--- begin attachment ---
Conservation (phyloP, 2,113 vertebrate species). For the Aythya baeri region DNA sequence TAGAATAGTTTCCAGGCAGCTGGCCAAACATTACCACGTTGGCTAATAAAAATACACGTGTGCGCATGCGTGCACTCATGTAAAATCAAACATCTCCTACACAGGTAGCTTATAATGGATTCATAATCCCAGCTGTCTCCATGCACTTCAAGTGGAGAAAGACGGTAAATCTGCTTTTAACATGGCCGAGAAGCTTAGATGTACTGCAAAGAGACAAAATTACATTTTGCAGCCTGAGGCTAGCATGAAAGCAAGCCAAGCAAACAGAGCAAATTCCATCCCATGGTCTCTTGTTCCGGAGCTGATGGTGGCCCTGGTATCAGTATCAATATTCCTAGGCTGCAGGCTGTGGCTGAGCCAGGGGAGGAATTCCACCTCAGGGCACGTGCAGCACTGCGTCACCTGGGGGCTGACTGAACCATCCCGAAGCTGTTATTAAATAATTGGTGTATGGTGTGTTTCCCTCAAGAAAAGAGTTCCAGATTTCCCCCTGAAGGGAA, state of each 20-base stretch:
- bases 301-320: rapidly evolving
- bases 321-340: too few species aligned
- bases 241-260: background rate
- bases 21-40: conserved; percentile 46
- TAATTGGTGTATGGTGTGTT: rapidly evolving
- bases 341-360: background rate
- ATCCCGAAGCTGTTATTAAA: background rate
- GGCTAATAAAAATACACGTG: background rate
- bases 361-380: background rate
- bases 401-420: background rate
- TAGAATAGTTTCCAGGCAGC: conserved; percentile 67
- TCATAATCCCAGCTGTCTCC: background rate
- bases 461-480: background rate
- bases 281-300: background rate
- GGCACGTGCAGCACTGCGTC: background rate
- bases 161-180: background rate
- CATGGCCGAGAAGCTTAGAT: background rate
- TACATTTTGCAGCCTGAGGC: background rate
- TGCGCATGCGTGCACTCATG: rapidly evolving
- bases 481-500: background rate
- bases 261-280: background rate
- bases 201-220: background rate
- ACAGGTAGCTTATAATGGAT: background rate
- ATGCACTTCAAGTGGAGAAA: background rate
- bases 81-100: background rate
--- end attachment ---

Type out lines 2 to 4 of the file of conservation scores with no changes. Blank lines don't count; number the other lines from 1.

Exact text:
- bases 301-320: rapidly evolving
- bases 321-340: too few species aligned
- bases 241-260: background rate